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Kim Petras - 2020
Kim PetrasPhotography Joey James

Kim Petras’s online obsessions: Disneyland secrets and cringe compilations

As she releases her new single ‘Malibu’, we catch up with the pop star to talk all things internet

Dazed Faves is the series where we talk all things online – that surreal meme account you’re obsessed with, weird conspiracy theory subreddits, ASMR YouTubes, or slime Instagrams.

When she was a kid, Kim Petras would use the internet to keep up with her friends. Today, the pop star uses it to promote her music career. Still, there are a lot of similarities. MSN Messenger might have been replaced by Twitter group chats, but she’s still messaging people (her stans, in this case, who she keeps in regular contact with), getting their advice and keeping up with their work.

Petras’s new single is “Malibu”, which she describes as a “fizzy, refreshing drink that comes to you during this quarantine and makes you forget all your anxieties”. Its star-studded ‘At Home Edition’ music video features cameos from Paris Hilton, Demi Lovato, Jonathan Van Ness, Charli XCX, and more. Following its release, we caught up with Kim about her online obsessions, with enough online rabbit holes to sink into while you’re locking down.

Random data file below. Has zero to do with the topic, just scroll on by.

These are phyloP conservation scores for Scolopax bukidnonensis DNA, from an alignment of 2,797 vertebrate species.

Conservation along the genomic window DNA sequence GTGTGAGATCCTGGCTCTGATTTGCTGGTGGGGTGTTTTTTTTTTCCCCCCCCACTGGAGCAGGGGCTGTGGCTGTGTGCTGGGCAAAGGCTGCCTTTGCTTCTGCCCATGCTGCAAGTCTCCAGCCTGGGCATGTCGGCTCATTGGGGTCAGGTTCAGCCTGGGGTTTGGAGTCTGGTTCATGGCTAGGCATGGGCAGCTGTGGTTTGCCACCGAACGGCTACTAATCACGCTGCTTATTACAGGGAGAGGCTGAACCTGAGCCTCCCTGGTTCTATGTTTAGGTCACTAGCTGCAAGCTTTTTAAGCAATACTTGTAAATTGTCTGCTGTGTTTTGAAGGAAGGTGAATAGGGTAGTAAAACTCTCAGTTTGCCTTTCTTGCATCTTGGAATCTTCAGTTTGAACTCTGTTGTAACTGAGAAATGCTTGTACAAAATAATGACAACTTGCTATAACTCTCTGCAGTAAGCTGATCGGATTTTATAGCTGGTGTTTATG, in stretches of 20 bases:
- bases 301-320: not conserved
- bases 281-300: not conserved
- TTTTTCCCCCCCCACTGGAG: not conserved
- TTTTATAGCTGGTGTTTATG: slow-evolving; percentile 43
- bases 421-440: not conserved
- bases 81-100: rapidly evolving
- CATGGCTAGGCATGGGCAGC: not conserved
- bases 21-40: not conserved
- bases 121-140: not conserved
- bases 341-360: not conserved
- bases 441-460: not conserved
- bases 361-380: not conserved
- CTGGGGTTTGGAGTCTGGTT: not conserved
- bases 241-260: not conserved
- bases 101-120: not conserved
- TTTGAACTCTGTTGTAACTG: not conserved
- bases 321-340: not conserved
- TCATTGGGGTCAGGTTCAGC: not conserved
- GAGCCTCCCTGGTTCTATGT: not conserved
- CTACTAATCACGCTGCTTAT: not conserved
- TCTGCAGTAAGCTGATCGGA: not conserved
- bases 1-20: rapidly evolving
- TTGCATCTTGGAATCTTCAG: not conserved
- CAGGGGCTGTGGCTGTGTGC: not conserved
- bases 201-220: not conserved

Kim Petras: The internet was always there. I remember using it as a kid for stupid online games, and chatting with friends on MSN Messenger and ICQ. Then I remember discovering stupid YouTube videos like “Shoes” and my life changed completely. It was like, “Wow, this is the best thing ever in my life.” It was definitely that and, like, the dramatic hamster. And this lady who’s advertising the rainbow sponge, and she dips the sponge into different colours and freaks out over every detail. We used to watch that with my friends and learn every word. There’s also this video of a yoga teacher, “Yogie Okey Dokie's Yoga Farm”, one of the most amazing videos on the internet ever.

Since then, the internet had been the place where I find fucked up and funny things to watch. Now, it has a lot to do with my career and communicating with my fans. One of the reasons I feel like I can be an artist and release stuff is because of the internet.